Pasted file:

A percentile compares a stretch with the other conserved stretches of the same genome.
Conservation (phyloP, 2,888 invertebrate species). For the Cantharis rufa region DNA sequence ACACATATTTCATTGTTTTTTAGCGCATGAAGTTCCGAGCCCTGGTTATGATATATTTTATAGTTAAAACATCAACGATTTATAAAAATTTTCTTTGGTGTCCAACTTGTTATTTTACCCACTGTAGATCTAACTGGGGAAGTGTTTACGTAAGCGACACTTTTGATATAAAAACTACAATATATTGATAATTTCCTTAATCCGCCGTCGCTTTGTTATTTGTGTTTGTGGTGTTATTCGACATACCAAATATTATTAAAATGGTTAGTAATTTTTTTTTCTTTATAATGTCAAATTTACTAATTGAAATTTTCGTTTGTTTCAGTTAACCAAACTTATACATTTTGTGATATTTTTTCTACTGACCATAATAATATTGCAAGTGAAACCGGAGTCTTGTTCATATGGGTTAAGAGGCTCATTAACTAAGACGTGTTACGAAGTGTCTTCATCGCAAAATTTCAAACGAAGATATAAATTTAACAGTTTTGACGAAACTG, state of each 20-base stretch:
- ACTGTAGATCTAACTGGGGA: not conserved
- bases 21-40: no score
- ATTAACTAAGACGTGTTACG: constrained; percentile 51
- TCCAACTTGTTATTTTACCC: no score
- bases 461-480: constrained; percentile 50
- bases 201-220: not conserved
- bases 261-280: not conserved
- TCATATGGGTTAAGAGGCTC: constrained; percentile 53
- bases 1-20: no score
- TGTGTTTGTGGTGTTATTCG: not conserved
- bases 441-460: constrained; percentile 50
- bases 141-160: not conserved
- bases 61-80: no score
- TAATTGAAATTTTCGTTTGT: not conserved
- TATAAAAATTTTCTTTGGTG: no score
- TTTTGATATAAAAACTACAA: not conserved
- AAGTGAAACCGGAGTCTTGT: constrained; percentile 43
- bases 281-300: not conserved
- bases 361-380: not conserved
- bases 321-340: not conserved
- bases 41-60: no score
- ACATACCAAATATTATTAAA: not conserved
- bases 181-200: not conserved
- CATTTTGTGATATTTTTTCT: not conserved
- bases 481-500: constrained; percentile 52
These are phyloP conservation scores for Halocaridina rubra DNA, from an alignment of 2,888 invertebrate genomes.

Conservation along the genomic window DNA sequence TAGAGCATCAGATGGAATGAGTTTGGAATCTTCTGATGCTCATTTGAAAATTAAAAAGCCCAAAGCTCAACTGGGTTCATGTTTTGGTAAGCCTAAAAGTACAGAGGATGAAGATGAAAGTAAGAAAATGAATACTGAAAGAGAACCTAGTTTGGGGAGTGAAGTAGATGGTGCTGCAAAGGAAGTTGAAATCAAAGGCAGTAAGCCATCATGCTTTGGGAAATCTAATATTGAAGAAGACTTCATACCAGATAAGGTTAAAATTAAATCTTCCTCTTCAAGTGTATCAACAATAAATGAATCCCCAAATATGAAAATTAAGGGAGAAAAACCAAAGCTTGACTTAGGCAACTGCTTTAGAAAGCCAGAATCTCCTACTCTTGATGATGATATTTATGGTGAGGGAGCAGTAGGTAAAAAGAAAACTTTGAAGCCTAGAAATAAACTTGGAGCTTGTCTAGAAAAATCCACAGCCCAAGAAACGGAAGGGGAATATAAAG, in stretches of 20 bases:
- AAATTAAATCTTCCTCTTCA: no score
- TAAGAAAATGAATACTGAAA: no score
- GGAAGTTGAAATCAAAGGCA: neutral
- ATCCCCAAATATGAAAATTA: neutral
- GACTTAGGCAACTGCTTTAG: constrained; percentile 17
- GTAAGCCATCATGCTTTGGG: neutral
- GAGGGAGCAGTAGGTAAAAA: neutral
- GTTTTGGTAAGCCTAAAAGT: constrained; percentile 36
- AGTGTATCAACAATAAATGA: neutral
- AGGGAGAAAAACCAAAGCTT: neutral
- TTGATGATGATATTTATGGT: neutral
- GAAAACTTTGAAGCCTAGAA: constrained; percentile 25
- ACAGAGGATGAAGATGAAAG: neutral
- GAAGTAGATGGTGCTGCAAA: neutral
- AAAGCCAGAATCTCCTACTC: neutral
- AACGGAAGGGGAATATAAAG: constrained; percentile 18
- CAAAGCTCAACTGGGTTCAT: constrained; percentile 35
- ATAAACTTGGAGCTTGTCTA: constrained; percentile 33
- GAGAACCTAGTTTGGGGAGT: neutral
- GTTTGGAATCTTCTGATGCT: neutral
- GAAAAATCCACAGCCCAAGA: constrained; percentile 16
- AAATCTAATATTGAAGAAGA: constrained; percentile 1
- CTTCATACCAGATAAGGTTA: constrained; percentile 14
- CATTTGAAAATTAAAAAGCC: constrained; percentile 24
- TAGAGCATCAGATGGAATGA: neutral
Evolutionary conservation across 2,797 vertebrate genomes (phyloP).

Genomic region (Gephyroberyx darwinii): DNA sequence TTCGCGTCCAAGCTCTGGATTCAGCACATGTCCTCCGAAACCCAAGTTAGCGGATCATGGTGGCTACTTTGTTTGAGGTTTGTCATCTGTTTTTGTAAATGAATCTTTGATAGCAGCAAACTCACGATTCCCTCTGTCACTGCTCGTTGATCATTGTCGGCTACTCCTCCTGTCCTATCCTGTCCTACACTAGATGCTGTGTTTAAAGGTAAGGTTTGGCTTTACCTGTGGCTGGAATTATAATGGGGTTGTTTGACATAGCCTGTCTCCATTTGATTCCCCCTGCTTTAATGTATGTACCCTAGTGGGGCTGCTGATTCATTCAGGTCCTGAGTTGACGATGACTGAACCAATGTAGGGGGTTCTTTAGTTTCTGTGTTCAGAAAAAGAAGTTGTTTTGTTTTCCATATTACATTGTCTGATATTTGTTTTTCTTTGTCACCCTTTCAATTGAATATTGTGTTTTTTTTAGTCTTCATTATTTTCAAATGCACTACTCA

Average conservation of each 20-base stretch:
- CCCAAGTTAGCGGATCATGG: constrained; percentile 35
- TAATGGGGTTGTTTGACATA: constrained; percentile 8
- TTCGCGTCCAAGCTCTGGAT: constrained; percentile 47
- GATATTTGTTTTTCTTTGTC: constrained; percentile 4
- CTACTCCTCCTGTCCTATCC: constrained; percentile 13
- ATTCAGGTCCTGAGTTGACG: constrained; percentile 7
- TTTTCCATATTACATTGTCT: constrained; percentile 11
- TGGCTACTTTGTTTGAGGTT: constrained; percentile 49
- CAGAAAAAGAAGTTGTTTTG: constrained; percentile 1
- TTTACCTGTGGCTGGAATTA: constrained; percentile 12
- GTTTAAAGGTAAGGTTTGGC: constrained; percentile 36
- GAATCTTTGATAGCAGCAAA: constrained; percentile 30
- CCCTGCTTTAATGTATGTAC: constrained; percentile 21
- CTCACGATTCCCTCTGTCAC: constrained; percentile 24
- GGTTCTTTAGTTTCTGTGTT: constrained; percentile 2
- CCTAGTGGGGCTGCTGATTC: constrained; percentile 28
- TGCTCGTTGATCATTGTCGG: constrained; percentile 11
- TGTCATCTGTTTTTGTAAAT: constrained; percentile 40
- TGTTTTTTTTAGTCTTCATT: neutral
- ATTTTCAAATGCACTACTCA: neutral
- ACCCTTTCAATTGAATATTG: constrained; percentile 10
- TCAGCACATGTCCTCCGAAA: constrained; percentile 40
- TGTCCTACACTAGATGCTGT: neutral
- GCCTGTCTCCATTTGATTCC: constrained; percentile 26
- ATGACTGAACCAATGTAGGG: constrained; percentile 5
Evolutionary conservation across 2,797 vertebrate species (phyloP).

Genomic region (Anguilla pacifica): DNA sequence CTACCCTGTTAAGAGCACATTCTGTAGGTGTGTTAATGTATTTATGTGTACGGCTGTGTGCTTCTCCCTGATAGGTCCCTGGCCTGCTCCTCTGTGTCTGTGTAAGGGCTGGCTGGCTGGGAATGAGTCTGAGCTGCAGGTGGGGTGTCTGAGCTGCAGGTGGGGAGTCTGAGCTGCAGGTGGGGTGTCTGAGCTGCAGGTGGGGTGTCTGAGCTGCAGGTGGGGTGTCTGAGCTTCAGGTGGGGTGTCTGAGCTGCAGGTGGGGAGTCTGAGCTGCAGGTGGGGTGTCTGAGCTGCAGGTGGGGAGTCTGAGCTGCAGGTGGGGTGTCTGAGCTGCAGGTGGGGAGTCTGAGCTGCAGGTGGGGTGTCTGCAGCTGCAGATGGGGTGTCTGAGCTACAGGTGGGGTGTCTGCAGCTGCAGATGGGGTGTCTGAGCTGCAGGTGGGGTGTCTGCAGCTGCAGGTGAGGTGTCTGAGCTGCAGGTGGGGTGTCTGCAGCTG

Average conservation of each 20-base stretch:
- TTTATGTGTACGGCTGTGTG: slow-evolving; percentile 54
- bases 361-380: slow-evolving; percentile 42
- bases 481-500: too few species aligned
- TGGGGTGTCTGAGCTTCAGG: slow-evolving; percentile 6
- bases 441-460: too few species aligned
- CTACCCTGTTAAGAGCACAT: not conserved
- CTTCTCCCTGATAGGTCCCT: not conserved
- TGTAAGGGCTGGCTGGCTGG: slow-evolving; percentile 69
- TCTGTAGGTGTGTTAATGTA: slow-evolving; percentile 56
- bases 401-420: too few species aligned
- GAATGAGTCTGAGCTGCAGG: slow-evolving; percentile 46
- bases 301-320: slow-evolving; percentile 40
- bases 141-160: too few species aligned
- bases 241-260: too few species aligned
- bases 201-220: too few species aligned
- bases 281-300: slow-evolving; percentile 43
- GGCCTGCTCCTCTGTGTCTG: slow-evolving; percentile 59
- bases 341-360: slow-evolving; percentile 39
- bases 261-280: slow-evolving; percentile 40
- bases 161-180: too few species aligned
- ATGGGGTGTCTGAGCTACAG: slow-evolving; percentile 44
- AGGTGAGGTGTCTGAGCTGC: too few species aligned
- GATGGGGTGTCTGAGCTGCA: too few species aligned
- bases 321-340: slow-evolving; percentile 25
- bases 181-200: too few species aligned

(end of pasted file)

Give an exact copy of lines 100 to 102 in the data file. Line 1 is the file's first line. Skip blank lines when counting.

- bases 201-220: too few species aligned
- bases 281-300: slow-evolving; percentile 43
- GGCCTGCTCCTCTGTGTCTG: slow-evolving; percentile 59